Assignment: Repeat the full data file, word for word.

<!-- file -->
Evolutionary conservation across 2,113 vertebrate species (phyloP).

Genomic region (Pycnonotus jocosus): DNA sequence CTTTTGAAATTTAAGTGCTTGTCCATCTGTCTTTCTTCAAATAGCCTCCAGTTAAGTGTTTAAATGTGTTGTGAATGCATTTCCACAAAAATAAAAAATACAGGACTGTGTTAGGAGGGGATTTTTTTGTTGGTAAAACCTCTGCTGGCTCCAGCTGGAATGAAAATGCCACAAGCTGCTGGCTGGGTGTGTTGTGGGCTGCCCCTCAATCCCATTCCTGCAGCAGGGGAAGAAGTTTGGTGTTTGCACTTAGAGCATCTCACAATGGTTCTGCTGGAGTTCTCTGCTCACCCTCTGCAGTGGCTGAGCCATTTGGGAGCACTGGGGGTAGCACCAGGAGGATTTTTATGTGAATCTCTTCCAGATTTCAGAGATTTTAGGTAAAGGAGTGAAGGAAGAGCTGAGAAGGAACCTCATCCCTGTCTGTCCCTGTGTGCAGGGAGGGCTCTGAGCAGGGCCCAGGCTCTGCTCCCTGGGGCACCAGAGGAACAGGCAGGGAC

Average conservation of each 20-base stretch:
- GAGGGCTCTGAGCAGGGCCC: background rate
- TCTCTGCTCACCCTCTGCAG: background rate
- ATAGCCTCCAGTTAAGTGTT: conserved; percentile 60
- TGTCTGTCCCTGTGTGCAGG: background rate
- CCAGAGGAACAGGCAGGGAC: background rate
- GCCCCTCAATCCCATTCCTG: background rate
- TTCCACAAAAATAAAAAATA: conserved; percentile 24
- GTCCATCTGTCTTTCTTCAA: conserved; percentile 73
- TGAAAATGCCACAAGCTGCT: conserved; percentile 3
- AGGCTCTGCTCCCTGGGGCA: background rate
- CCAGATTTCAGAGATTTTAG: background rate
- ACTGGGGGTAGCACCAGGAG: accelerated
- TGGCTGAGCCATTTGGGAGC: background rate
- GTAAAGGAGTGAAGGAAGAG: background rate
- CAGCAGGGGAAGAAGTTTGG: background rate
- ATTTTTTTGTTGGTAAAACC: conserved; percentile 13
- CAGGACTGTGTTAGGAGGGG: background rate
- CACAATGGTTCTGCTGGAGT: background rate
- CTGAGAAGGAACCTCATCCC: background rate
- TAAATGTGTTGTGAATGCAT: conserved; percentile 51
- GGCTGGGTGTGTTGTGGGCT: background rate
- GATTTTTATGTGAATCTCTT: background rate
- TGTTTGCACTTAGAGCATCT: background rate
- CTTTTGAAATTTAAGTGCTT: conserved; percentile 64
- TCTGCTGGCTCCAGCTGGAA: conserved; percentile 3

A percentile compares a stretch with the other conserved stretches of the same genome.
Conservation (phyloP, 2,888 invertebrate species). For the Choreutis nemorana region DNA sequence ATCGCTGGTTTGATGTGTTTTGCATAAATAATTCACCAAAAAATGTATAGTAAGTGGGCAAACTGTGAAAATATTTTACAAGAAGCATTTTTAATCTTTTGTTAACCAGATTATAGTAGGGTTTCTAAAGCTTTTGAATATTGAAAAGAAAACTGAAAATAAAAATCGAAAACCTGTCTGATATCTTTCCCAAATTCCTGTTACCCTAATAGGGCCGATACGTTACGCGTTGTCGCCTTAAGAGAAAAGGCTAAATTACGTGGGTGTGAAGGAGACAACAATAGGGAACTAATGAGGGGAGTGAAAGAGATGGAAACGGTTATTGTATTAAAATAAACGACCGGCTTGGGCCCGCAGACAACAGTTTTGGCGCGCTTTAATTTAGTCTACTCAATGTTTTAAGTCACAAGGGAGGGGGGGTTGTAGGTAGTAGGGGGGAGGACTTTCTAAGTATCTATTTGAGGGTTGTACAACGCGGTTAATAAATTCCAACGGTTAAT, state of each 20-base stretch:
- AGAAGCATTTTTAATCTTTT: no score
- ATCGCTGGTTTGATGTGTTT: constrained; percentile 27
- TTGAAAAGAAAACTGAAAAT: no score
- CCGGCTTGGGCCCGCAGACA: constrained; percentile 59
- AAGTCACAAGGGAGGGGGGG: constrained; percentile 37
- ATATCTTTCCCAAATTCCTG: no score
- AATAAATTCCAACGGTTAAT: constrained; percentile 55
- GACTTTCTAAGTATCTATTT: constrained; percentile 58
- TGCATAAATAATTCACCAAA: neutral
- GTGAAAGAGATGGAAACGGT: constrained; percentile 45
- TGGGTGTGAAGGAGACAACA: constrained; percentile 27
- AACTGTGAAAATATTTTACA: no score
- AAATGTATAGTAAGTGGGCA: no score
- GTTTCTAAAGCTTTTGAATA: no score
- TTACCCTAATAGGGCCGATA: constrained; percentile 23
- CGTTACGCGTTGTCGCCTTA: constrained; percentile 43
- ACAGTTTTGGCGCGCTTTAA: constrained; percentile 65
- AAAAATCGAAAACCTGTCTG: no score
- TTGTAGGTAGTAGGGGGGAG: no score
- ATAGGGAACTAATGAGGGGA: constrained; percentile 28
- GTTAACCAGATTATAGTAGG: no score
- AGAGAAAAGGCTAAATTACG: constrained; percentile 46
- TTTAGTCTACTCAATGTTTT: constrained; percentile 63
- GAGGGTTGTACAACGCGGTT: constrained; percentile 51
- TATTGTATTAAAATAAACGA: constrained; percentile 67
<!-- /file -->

Evolutionary conservation across 2,113 vertebrate species (phyloP).

Genomic region (Pycnonotus jocosus): DNA sequence CTTTTGAAATTTAAGTGCTTGTCCATCTGTCTTTCTTCAAATAGCCTCCAGTTAAGTGTTTAAATGTGTTGTGAATGCATTTCCACAAAAATAAAAAATACAGGACTGTGTTAGGAGGGGATTTTTTTGTTGGTAAAACCTCTGCTGGCTCCAGCTGGAATGAAAATGCCACAAGCTGCTGGCTGGGTGTGTTGTGGGCTGCCCCTCAATCCCATTCCTGCAGCAGGGGAAGAAGTTTGGTGTTTGCACTTAGAGCATCTCACAATGGTTCTGCTGGAGTTCTCTGCTCACCCTCTGCAGTGGCTGAGCCATTTGGGAGCACTGGGGGTAGCACCAGGAGGATTTTTATGTGAATCTCTTCCAGATTTCAGAGATTTTAGGTAAAGGAGTGAAGGAAGAGCTGAGAAGGAACCTCATCCCTGTCTGTCCCTGTGTGCAGGGAGGGCTCTGAGCAGGGCCCAGGCTCTGCTCCCTGGGGCACCAGAGGAACAGGCAGGGAC

Average conservation of each 20-base stretch:
- GAGGGCTCTGAGCAGGGCCC: background rate
- TCTCTGCTCACCCTCTGCAG: background rate
- ATAGCCTCCAGTTAAGTGTT: conserved; percentile 60
- TGTCTGTCCCTGTGTGCAGG: background rate
- CCAGAGGAACAGGCAGGGAC: background rate
- GCCCCTCAATCCCATTCCTG: background rate
- TTCCACAAAAATAAAAAATA: conserved; percentile 24
- GTCCATCTGTCTTTCTTCAA: conserved; percentile 73
- TGAAAATGCCACAAGCTGCT: conserved; percentile 3
- AGGCTCTGCTCCCTGGGGCA: background rate
- CCAGATTTCAGAGATTTTAG: background rate
- ACTGGGGGTAGCACCAGGAG: accelerated
- TGGCTGAGCCATTTGGGAGC: background rate
- GTAAAGGAGTGAAGGAAGAG: background rate
- CAGCAGGGGAAGAAGTTTGG: background rate
- ATTTTTTTGTTGGTAAAACC: conserved; percentile 13
- CAGGACTGTGTTAGGAGGGG: background rate
- CACAATGGTTCTGCTGGAGT: background rate
- CTGAGAAGGAACCTCATCCC: background rate
- TAAATGTGTTGTGAATGCAT: conserved; percentile 51
- GGCTGGGTGTGTTGTGGGCT: background rate
- GATTTTTATGTGAATCTCTT: background rate
- TGTTTGCACTTAGAGCATCT: background rate
- CTTTTGAAATTTAAGTGCTT: conserved; percentile 64
- TCTGCTGGCTCCAGCTGGAA: conserved; percentile 3

A percentile compares a stretch with the other conserved stretches of the same genome.
Conservation (phyloP, 2,888 invertebrate species). For the Choreutis nemorana region DNA sequence ATCGCTGGTTTGATGTGTTTTGCATAAATAATTCACCAAAAAATGTATAGTAAGTGGGCAAACTGTGAAAATATTTTACAAGAAGCATTTTTAATCTTTTGTTAACCAGATTATAGTAGGGTTTCTAAAGCTTTTGAATATTGAAAAGAAAACTGAAAATAAAAATCGAAAACCTGTCTGATATCTTTCCCAAATTCCTGTTACCCTAATAGGGCCGATACGTTACGCGTTGTCGCCTTAAGAGAAAAGGCTAAATTACGTGGGTGTGAAGGAGACAACAATAGGGAACTAATGAGGGGAGTGAAAGAGATGGAAACGGTTATTGTATTAAAATAAACGACCGGCTTGGGCCCGCAGACAACAGTTTTGGCGCGCTTTAATTTAGTCTACTCAATGTTTTAAGTCACAAGGGAGGGGGGGTTGTAGGTAGTAGGGGGGAGGACTTTCTAAGTATCTATTTGAGGGTTGTACAACGCGGTTAATAAATTCCAACGGTTAAT, state of each 20-base stretch:
- AGAAGCATTTTTAATCTTTT: no score
- ATCGCTGGTTTGATGTGTTT: constrained; percentile 27
- TTGAAAAGAAAACTGAAAAT: no score
- CCGGCTTGGGCCCGCAGACA: constrained; percentile 59
- AAGTCACAAGGGAGGGGGGG: constrained; percentile 37
- ATATCTTTCCCAAATTCCTG: no score
- AATAAATTCCAACGGTTAAT: constrained; percentile 55
- GACTTTCTAAGTATCTATTT: constrained; percentile 58
- TGCATAAATAATTCACCAAA: neutral
- GTGAAAGAGATGGAAACGGT: constrained; percentile 45
- TGGGTGTGAAGGAGACAACA: constrained; percentile 27
- AACTGTGAAAATATTTTACA: no score
- AAATGTATAGTAAGTGGGCA: no score
- GTTTCTAAAGCTTTTGAATA: no score
- TTACCCTAATAGGGCCGATA: constrained; percentile 23
- CGTTACGCGTTGTCGCCTTA: constrained; percentile 43
- ACAGTTTTGGCGCGCTTTAA: constrained; percentile 65
- AAAAATCGAAAACCTGTCTG: no score
- TTGTAGGTAGTAGGGGGGAG: no score
- ATAGGGAACTAATGAGGGGA: constrained; percentile 28
- GTTAACCAGATTATAGTAGG: no score
- AGAGAAAAGGCTAAATTACG: constrained; percentile 46
- TTTAGTCTACTCAATGTTTT: constrained; percentile 63
- GAGGGTTGTACAACGCGGTT: constrained; percentile 51
- TATTGTATTAAAATAAACGA: constrained; percentile 67